Lewis rolled onto his back. He first noticed it when he could see the dark outline of the tip and bridge of his nose against the morning light leaking through the window blinds. No no no, he thought. As a test, he raised his right hand toward his bedroom ceiling and opened both eyes wide. Beyond the front edge of his nose, he only saw his hand and the beginning of his wrist. He slowly moved his arm left. It was not until his arm crossed his torso that Lewis could see his forearm. “Shit!” he shouted. He pounded the bed with his right hand clenched. “Not today.” His breath quickened. Moisture built in his eyes. Continue reading “Matthew Andrews: Seeing Tomorrow”

Chris Pellizzari : Trapped in Darien

Jimmy Belino sits up in bed, his heart pounding. He looks around his room. He breathes slowly, through his nose and out his mouth. He knows the routine. He has battled anxiety and depression in this room more than any other place. Damn this insomnia, he says to himself. He falls asleep for a couple hours, then wakes up. It takes him another three hours to fall back to sleep. It plays hell with his anxiety.

“St. Therese, why am I still here? Why didn’t you take me last night?” he says out loud. Continue reading “Chris Pellizzari : Trapped in Darien”

G. W. Clift: My Husband Had a Mid-Life Crisis

One night when Dan was out of town, I awoke in the middle of a rain storm, sure I had heard a voice between the bursts of thunder coming from outside my bedroom.

“Look in the cistern,” the voice whispered in my ear. “Look in the cistern and you will find . . .”

The final words were covered by a timpani roll and I couldn’t make out what it was the voice was telling me. In fact, I figured the message was intended for my husband. Ghostly voices didn’t usually speak to me in the middle of the night. Continue reading “G. W. Clift: My Husband Had a Mid-Life Crisis”

Alice K. Boatwright: Life Sentences

Jack Hillyer waited on the deck while the Masons made a last tour of the house. He studied the scene below him: Easton, tucked against its curving harbor with a ferry standing at the dock, the pale green landing strip carved between dark woods and golden meadows, and, beyond, other islands floating like green hummocks on the shining water.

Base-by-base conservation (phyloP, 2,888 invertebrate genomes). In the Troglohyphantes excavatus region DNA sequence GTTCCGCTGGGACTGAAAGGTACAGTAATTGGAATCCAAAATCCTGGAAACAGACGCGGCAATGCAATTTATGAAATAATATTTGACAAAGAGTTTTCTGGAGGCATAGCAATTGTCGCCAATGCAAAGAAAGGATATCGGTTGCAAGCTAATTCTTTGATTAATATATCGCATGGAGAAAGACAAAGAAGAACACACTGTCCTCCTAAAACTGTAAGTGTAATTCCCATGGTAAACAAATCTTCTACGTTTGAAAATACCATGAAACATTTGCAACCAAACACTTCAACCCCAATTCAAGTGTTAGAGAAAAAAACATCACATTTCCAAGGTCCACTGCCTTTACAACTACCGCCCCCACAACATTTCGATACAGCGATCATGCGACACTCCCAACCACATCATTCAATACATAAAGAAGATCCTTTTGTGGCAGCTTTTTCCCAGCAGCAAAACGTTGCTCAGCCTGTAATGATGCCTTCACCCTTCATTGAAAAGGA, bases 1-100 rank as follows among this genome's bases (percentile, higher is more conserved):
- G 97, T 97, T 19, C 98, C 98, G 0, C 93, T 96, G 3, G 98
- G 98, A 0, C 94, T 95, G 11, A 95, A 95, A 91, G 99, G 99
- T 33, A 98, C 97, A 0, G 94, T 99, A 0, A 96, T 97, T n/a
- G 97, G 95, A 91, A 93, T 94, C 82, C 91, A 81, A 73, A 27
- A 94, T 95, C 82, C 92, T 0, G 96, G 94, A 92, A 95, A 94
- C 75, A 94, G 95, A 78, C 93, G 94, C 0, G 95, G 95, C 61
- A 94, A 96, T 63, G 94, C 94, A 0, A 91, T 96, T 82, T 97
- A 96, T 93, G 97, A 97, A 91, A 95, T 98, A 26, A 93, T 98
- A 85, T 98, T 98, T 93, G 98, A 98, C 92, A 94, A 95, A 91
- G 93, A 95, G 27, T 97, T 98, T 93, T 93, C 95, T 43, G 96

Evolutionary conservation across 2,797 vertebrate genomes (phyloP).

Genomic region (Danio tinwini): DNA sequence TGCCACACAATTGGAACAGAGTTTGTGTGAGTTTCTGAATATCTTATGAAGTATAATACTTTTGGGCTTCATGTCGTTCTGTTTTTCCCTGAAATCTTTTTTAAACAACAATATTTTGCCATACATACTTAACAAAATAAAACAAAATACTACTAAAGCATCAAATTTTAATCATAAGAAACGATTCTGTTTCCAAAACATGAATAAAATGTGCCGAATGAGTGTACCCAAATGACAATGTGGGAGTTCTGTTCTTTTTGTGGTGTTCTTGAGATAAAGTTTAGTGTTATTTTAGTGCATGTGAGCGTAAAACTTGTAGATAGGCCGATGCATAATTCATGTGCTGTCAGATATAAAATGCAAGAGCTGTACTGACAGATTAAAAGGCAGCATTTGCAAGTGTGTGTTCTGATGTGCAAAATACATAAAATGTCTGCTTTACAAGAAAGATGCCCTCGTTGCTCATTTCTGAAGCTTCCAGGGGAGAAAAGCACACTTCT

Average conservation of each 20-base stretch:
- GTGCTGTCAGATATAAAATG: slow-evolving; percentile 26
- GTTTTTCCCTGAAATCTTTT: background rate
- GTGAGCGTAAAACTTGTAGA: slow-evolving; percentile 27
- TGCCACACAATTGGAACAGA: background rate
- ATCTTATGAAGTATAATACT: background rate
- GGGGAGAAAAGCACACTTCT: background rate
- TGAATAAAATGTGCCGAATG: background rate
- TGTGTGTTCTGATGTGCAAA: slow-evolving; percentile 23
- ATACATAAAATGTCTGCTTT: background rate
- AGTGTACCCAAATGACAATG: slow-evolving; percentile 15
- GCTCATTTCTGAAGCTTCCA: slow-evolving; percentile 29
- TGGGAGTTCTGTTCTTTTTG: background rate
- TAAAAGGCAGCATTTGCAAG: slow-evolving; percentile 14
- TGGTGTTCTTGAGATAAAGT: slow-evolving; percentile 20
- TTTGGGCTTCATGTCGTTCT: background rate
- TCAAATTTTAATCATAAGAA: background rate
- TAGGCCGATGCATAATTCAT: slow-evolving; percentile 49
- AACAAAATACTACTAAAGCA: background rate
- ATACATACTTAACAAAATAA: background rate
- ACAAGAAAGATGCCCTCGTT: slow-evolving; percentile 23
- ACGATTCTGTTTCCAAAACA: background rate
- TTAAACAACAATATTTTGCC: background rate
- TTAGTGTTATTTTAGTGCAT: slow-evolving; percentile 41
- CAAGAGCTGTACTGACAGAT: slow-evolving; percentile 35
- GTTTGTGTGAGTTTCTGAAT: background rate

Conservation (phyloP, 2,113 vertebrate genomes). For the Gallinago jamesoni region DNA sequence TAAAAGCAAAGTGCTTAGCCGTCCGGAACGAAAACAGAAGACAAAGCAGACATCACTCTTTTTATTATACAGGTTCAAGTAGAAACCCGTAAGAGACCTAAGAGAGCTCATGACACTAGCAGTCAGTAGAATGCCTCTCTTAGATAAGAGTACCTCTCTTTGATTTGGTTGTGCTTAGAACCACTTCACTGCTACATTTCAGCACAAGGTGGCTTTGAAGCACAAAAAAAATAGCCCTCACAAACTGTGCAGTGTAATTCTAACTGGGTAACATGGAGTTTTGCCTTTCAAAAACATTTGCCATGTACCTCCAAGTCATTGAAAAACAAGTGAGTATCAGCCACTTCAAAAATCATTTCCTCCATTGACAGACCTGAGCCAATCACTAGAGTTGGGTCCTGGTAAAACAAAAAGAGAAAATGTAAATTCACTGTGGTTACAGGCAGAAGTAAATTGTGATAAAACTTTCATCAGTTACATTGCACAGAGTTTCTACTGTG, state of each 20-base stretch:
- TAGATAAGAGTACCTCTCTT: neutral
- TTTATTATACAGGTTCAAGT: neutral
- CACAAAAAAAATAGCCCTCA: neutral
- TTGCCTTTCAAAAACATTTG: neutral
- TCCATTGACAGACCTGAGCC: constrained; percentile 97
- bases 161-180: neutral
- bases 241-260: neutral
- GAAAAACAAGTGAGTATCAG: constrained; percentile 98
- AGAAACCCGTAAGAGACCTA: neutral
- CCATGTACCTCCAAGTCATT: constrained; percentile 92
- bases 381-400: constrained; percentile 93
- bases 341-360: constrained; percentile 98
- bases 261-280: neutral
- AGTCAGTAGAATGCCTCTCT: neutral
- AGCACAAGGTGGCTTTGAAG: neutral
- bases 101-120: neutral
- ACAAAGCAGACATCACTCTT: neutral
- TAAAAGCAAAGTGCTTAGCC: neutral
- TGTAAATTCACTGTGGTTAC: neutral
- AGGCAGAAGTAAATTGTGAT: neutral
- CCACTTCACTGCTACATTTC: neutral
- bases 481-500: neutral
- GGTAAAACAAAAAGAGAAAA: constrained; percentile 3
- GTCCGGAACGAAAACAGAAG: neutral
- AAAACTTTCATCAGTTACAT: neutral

The cove where he and Patti lived was down to the left, hidden from this vantage point, but he knew exactly where it was and could picture everything in its place: The woods, the cabin, the patch of garden, and Patti. He set Patti on the porch, reading in the butterfly chair, her legs folded up, long red hair pulled back with a rubber band. Not that she was a big reader, but he had seen her that way one afternoon and liked the image. He carried it in his memory like the faded photograph of his two children that he kept in his wallet. He would call it up and say to himself, “This is Patti, the woman I love.”

He glanced at his watch and took out his cell phone to let her know he’d be home soon, but the muffled sound of a door closing made him put away the phone and turn back to the house instead. Continue reading “Alice K. Boatwright: Life Sentences”

Robert Wexelblatt: Hsi-wei and the Three Threes

Before retiring to his cottage outside Chiangling, the peasant/poet Chen Hsi-wei had always been on the move.  When the news spread that he was able to receive visitors, several came.  Among the most welcome was Liu Qing-sheng, who, before his own retirement, had been a second minister in the last years of the Sui dynasty.  Liu and Hsi-wei had been pupils together under Shen Kuo, an exacting and formidable master.  As the two friends shared recollections, both noted that the pains of their youth were somehow more delightful to recall than the pleasures.  “The alchemy of age,” Hsi-wei mused, “is magical.  It seems to have transmuted resentment of our Master’s sarcasm and fear of his bamboo cane into something almost like affection.”  Continue reading “Robert Wexelblatt: Hsi-wei and the Three Threes”